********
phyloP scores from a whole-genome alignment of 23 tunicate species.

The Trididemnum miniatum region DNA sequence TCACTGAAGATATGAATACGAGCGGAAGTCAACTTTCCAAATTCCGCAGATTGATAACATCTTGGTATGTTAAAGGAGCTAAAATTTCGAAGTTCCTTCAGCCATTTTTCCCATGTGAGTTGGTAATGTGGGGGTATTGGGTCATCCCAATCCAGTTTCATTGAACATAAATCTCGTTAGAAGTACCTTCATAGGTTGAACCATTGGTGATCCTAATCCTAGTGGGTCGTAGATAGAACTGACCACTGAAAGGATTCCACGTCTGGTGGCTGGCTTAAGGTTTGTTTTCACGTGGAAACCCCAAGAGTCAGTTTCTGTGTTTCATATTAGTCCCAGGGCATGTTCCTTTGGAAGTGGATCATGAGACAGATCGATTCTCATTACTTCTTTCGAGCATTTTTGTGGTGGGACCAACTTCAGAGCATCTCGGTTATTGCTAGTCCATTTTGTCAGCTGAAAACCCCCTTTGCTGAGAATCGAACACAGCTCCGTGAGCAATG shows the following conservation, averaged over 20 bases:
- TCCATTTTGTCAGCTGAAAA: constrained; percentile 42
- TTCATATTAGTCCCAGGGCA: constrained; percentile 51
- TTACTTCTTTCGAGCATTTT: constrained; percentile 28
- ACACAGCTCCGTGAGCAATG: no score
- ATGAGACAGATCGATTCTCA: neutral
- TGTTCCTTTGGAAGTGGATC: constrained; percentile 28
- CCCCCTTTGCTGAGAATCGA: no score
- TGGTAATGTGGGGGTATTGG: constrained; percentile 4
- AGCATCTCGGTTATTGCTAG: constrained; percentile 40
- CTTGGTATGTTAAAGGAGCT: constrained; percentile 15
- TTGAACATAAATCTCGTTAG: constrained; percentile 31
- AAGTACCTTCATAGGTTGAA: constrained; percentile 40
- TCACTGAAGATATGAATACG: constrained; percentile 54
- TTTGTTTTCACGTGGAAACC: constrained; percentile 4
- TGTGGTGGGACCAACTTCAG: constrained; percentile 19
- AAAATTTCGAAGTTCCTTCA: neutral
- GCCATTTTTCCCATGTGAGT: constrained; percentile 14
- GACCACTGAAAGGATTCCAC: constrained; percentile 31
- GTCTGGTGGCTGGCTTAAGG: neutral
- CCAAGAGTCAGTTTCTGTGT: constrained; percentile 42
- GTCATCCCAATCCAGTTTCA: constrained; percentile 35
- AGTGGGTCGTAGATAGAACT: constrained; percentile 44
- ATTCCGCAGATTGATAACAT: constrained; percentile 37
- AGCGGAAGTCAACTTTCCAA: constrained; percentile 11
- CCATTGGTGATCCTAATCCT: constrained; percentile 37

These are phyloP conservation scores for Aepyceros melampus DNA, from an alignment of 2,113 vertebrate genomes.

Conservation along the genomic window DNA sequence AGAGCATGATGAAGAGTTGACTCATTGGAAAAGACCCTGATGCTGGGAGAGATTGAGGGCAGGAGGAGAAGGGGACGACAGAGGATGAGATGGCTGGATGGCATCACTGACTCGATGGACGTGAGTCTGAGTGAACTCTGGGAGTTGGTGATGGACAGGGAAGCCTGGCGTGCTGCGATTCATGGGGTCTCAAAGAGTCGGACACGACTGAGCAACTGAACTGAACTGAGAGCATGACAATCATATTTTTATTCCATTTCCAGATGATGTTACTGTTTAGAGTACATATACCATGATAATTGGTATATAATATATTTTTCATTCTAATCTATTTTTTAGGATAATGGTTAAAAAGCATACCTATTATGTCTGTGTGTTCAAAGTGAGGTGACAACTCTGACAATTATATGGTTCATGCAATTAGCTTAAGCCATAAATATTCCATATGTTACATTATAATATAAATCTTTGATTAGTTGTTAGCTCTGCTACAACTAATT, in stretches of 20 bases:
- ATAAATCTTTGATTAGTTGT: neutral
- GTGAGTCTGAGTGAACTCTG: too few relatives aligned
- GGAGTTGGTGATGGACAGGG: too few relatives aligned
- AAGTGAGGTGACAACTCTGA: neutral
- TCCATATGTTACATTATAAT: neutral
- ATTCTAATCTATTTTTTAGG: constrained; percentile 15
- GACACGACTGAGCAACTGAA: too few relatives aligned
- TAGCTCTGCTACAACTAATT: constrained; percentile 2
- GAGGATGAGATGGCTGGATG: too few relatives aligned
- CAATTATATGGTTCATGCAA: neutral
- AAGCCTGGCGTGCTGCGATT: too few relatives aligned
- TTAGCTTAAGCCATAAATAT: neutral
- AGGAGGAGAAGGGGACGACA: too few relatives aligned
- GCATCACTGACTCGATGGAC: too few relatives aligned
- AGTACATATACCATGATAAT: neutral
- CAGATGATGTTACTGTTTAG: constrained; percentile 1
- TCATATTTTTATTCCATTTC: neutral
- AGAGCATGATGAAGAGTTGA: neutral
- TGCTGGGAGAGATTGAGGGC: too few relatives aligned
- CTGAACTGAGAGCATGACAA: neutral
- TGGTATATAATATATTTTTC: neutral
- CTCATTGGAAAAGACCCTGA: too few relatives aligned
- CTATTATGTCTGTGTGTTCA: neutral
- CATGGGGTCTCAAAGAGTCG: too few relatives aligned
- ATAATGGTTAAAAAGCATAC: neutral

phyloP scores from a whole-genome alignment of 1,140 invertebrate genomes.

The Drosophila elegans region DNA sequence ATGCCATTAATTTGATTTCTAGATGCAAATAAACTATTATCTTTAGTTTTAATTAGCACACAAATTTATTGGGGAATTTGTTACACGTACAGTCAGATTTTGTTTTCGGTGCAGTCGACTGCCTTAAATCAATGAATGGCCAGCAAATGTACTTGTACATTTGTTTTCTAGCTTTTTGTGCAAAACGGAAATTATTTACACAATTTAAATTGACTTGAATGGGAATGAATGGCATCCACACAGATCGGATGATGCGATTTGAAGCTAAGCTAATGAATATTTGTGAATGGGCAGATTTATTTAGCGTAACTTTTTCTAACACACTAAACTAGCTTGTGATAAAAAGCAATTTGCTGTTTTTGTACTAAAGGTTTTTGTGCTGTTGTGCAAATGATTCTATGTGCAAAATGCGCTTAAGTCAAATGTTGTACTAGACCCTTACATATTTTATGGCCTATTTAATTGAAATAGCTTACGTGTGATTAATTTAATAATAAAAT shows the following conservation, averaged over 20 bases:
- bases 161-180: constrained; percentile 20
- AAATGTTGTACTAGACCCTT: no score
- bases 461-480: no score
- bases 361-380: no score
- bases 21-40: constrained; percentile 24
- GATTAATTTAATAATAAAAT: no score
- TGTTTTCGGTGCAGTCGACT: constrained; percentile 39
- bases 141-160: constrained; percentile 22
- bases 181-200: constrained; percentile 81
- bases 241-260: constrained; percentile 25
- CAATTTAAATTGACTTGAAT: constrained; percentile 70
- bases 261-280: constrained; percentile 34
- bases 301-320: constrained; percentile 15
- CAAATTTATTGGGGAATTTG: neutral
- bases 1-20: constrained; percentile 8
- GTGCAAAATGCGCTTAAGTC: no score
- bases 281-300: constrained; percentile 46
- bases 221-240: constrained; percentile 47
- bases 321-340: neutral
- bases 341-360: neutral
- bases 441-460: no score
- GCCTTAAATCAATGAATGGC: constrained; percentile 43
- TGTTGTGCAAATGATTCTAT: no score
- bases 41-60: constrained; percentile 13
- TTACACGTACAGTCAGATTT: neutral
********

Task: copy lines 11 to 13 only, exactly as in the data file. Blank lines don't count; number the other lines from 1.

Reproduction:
- AGCATCTCGGTTATTGCTAG: constrained; percentile 40
- CTTGGTATGTTAAAGGAGCT: constrained; percentile 15
- TTGAACATAAATCTCGTTAG: constrained; percentile 31